This inevitably sparked a large amount of outrage with one protester being assaulted and wrongfully arrested by the police while exercising his right to a peaceful protest during one of Theresa May’s rallies.

It must be added that Theresa May also appointed Andrea Leadsom as the Secretary of State for Environment, Food and Rural Affairs.

Andrea Leadsom is the MP who famously had to ask if climate change was actually real before taking up her position within the cabinet and she also believes that all forms of hunting should be reintroduced.

As many people would agree, this is far from someone who should be in charge of the environment.

On the other hand, Labour takes a firm approach to animal welfare, dedicating half a page to the subject. Labour will increase the sentence for those charged with the act of animal cruelty, providing a far greater deterrent for offenders.

They will also introduce a complete ban on neonicotinoids to help our already suffering bee population as soon as the EU relationship will allow.

One point that is very promising is their stance on ivory. Labour pledge to introduce and enforce a total ban on ivory sales, reducing the demand for ivory nationally, which will reduce the number of animals brutally killed for their tusks and horns.

Ivory recently made the news when Rakuten, the world’s largest dealer of ivory, struck a shirt sponsorship deal with Barcelona.

Furthermore, Labour will also end the use of wild animals in circuses throughout the country. Wild animals in circuses are often beaten and abused in order for them to behave correctly throughout shows.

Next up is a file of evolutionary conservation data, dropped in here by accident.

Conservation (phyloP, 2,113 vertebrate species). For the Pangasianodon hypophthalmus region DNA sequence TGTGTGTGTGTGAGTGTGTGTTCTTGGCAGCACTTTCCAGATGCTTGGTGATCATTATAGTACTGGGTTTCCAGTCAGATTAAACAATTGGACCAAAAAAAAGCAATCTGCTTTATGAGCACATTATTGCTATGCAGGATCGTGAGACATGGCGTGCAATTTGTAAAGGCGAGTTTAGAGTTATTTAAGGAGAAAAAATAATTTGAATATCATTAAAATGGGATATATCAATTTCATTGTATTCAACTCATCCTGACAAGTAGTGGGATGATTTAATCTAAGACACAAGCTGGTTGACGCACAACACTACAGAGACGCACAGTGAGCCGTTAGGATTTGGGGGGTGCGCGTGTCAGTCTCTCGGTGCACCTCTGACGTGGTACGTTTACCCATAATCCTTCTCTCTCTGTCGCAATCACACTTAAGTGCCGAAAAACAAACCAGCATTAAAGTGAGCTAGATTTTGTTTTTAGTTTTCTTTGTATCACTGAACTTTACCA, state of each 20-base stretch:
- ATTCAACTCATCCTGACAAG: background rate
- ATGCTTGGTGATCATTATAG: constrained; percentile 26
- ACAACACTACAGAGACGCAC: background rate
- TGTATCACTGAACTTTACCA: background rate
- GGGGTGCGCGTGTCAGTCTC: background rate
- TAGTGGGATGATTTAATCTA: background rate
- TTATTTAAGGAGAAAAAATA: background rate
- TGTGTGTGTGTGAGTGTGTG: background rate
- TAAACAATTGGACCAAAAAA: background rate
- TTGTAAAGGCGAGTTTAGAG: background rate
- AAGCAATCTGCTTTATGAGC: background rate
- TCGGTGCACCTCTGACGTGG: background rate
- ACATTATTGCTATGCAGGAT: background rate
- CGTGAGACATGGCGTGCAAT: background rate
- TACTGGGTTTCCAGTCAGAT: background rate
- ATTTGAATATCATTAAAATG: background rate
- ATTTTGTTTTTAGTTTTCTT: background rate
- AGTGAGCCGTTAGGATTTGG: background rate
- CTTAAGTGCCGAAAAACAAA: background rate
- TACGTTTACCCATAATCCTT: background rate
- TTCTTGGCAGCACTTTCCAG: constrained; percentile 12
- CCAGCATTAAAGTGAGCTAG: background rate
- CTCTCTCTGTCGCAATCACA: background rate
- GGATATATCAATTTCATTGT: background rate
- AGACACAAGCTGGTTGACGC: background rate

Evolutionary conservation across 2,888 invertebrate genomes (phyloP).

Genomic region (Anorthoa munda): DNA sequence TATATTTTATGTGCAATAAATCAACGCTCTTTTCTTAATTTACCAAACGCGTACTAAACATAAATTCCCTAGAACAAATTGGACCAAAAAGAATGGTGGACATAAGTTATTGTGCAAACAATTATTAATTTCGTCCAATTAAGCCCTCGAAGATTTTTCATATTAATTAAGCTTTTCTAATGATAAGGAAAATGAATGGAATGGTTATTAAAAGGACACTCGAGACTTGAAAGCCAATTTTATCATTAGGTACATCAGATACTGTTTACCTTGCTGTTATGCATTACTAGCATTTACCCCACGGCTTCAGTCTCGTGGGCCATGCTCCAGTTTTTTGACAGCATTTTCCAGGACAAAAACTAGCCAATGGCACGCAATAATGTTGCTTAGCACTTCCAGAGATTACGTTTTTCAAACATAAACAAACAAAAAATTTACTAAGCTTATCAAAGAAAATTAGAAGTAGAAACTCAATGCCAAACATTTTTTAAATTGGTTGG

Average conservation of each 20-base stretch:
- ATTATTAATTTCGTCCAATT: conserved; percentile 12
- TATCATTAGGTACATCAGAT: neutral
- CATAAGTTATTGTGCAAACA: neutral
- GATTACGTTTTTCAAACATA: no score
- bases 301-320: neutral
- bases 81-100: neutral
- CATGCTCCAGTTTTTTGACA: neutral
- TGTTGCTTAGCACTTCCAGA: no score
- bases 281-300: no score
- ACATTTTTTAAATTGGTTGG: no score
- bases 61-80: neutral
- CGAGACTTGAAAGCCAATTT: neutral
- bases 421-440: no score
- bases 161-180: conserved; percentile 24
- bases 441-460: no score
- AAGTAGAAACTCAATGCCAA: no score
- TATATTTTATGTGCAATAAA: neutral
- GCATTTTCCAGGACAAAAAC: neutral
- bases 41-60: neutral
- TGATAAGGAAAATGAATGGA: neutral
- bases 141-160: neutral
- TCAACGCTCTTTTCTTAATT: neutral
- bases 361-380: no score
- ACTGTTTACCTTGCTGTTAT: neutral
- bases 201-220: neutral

Labour further pledge to ensure that badger culling stops for good. Badger culling has been introduced into certain areas of the UK after the Conservatives claimed it would help to reduce the rate of bovine TB.

However, since the cull has been active, the number of TB-infected badgers has in fact increased, showing that the cull has no impact.

Along with that, Labour differs strongly with the Conservatives on their stance to hunting. Labour introduced the ideas of ending fox hunting, deer hunting and hare coursing.

They pledge to uphold these bans and continue to enforce the law for those found in breach of it.

It’s worth also noting that the Shadow Secretary of State for Environment, Food and Rural Affairs is Sue Hayman. Sue Hayman is someone who is aware of the risks of climate change and firmly supports the ban of hunting across the board.

Winner: Labour

Further Significant Points of Interest


  • Have no dedicated section for the environment within their manifesto.
  • Will support further reforms and implementation for rubbish collection and recycling.
  • Attempt to improve natural flood defence spending. (However, since the Conservatives have been in power, we have seen flood defence spending decline significantly.)
  • Will allow fracking in national parks and areas of outstanding beauty.


  • Will safeguard species in the ‘blue belt’ surrounding the UK to maintain and increase biodiversity.
  • Provide strict targets for water bottle recycling schemes.
  • Will work with manufacturers and food producers to significantly reduce waste from packaging.
  • Will plant a further 1 million more trees throughout ‘green belts’ to improve land-based biodiversity.
  • Will keep forests public and stop privatisation.

In my opinion, if you care about the environment, about the animals, about your health or are vegan there’s only one party you should vote for tomorrow.

That’s Labour. No one (except the Greens) are more willing to protect the environment and all things we care about.

No one (except the Greens) are more willing to protect the environment and all things we care about.